Songs for Samhain: A Harvest Festival and the Otherworld
A Special Time of Year
Samhain began as an ancient Celtic festival and was the precursor of today's Halloween. The old festival is celebrated today, though generally in a modified form, and is an important event for pagans. It celebrates the final harvest of the year and the unusually easy access to those in the Otherworld, or the realm of the dead.
Music aimed at Samhain celebrants often concentrates on the thinning of the veil between this world and the next. Sometimes it shares the myths and legends from the time of the old festival. In this article I include and discuss six of my favourite songs and tunes related to this special time of year.
Samhain means "summer's end". There is disagreement about how the word should be pronounced. Sow-in, sow-en, and sow-een have been suggested, all with the emphasis on the first syllable. Shahvin has also been suggested. The word was probably pronounced differently in different dialects.
An Overview of Samhain
There is uncertainly about how Samhain was originally celebrated and about how widespread the celebration was, though some details are known. The festival lasted from sunset on October 31st until sunset on November 1st.
At Samhain, the last preparations were made for winter. Animals were taken to shelters to protect them from the cold weather, some animals were killed for winter food, and the last crops were gathered. In some areas, large bonfires were lit and animals were sacrificed for a community meal.
People believed that it was easier for those in this world and the next to come into contact at Samhain. The day itself was likely a festival of the dead. Some members of the Otherworld were welcomed and others repelled, depending on their nature. Meals were prepared for both living and dead members of a family. People wore costumes or animal skins as well as masks to disguise themselves from evil spirits.
Many modern pagans celebrate the wheel of the year, which is shown in the opening screen of the third video below. The eight festivals are linked to celestial or agricultural events. Samhain is often considered to be the start of a new year. Pagans no longer sacrifice animals at Samhain as was done in the past, but they do celebrate nature and honour or think of the dead.
Obviously, dead family members didn't eat the meal prepared for them at Samhain. It's hard to find information about what was done with the uneaten food. The Newgrange website referenced below says that the food was ritually shared with less fortunate people, at least in their part of the world.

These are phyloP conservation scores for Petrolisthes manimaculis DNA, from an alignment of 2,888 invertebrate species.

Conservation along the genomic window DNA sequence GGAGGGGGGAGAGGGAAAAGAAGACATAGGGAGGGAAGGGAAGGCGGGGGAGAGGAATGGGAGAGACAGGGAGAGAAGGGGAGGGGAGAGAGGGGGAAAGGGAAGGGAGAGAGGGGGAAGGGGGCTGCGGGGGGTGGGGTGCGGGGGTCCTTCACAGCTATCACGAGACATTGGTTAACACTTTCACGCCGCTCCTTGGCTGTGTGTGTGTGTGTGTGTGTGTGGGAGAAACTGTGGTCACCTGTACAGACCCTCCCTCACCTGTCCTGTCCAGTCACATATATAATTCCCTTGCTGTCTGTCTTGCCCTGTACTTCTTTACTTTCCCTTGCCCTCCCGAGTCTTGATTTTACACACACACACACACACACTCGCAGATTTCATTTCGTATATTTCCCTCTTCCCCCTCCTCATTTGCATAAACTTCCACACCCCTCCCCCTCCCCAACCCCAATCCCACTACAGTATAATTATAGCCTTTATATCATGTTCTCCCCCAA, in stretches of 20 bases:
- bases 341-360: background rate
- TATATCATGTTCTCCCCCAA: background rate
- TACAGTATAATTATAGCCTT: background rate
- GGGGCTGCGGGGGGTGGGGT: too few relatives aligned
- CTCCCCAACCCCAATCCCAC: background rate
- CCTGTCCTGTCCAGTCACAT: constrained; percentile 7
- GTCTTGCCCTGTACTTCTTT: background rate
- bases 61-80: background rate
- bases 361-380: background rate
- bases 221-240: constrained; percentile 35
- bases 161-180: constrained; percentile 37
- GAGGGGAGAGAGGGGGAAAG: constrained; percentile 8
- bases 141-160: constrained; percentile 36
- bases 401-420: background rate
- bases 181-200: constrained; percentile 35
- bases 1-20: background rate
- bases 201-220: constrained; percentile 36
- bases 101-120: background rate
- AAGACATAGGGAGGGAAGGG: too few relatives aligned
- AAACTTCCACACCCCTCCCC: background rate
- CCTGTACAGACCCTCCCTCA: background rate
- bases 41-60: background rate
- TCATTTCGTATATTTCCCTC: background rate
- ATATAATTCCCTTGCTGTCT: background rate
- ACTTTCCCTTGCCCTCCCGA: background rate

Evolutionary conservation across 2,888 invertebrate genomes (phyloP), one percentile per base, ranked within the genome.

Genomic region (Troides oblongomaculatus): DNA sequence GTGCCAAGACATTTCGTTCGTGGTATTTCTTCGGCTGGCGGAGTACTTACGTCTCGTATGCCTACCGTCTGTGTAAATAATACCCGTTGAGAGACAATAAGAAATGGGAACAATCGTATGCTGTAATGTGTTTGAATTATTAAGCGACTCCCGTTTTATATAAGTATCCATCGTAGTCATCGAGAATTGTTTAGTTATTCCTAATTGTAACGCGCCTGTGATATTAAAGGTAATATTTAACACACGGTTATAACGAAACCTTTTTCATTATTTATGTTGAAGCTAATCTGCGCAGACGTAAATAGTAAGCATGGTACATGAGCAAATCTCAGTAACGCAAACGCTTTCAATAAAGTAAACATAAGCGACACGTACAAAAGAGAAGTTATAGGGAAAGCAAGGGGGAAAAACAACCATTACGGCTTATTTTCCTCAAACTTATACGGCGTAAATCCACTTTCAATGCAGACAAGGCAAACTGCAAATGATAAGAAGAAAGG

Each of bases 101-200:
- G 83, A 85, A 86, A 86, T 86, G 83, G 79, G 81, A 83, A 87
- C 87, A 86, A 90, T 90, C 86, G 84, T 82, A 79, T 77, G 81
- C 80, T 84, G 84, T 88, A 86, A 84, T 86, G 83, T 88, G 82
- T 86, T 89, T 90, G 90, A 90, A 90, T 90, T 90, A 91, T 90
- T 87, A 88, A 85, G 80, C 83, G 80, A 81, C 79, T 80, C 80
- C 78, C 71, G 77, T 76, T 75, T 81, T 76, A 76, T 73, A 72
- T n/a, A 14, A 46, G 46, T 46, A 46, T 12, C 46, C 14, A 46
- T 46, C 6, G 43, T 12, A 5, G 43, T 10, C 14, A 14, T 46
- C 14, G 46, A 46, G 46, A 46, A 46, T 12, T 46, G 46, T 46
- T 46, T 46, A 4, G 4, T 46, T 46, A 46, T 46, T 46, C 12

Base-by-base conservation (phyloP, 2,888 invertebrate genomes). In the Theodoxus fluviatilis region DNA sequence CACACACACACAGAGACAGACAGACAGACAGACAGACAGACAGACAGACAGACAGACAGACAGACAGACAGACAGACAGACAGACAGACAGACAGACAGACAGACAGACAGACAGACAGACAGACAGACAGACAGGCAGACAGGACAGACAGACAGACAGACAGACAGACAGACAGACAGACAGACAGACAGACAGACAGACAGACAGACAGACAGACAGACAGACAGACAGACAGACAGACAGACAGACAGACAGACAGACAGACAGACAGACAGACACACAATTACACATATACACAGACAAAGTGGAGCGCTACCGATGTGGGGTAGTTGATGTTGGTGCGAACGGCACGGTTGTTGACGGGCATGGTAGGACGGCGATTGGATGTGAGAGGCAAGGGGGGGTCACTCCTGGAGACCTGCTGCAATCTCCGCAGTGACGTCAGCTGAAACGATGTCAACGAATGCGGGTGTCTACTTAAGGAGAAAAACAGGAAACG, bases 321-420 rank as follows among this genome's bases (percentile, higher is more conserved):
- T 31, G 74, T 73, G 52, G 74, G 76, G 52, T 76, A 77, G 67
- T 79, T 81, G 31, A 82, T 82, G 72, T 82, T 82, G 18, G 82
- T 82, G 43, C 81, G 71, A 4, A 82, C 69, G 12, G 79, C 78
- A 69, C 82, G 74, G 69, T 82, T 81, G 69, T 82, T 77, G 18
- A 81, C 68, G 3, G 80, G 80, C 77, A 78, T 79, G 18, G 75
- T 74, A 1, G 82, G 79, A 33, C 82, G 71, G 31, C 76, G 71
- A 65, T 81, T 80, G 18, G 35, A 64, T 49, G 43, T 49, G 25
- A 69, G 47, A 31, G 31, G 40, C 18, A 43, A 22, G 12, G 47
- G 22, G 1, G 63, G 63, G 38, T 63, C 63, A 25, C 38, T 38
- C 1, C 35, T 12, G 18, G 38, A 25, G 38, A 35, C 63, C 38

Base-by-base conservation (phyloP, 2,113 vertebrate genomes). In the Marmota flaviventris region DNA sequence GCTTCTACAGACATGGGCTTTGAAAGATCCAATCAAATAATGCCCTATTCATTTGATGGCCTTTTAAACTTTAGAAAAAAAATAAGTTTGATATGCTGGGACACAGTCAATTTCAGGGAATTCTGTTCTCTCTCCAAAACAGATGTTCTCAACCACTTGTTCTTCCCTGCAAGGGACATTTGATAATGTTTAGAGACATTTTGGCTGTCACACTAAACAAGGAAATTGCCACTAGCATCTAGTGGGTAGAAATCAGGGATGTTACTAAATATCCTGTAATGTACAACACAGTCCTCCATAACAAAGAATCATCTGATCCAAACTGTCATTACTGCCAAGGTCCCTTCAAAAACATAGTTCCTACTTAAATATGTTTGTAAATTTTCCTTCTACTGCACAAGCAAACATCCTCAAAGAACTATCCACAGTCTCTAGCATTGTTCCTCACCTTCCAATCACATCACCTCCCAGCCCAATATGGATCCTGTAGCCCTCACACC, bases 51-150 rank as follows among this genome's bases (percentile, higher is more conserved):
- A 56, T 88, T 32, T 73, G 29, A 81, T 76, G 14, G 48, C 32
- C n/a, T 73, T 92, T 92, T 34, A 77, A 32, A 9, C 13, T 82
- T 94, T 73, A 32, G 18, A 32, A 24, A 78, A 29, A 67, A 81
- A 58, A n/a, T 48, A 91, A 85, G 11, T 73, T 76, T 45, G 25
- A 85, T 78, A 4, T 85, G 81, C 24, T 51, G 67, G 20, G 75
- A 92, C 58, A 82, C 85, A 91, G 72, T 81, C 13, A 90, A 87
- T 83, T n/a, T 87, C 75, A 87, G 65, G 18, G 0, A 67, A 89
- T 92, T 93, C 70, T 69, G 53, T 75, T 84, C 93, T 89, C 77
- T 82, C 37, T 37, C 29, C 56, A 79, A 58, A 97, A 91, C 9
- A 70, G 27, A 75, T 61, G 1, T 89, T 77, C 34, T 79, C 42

Samhain Eve by Damh the Bard
Damh the Bard is a Druid as well as a musician. Druidry is one type of paganism. In "Samhain Eve", the singer describes his fear that his soul will be taken from his body as night falls and winter arrives. He feels the chilling presence of the being that wants to take his soul. The song ends on a happier note as the sun rises and a bell tolls. The spell that threatened his life had been broken and the singer discovers that he is still alive.
The song includes elements of Wicca as well as Druidry. The singer talks of casting a circle for protection, which is a Wiccan tradition, and the being that threatens to take him to the Otherworld is referred to as a raven-witch. Wiccans often consider themselves to be witches, although this isn't always the case. In addition, not all witches are Wiccans. The song use the interesting technique of the raven-witch sometimes singing with the narrator but following a different tune.
The lyrics mention the Oaken King. Druids once believed that the Oak King ruled over summer. At Samhain, he retreated as the Holly King took charge of winter. In the spring, the Oak King returned and the Holly King retreated.
All Souls Night by Loreena McKennitt
Loreena McKennitt is a popular Canadian singer and composer who plays multiple instruments. She's often said to sing songs in the Celtic genre but also performs music from other genres. She's known for her clear soprano voice.
"All Souls Night" describes the excitement of a Samhain celebration as it might have occurred in the past. The hillside is dotted with bonfires, people are dancing to the pulse of drums, and "the wind is full of a thousand voices".
The song also refers to nature and says that "the green knight holds the holly bush to mark where the old year passes by". The green man or knight was a symbol of nature's growth and fertility. Here he transfers his power to the holly bush (known as the Holly King in Druidry), who will rule over winter.
Bonfires dot the rolling hillsides
Figures dance around and around
To drums that pulse out echoes of darkness
Moving to the pagan sound— Loreena McKennitt in "All Souls Night"
Samhain Song by Lisa Thiel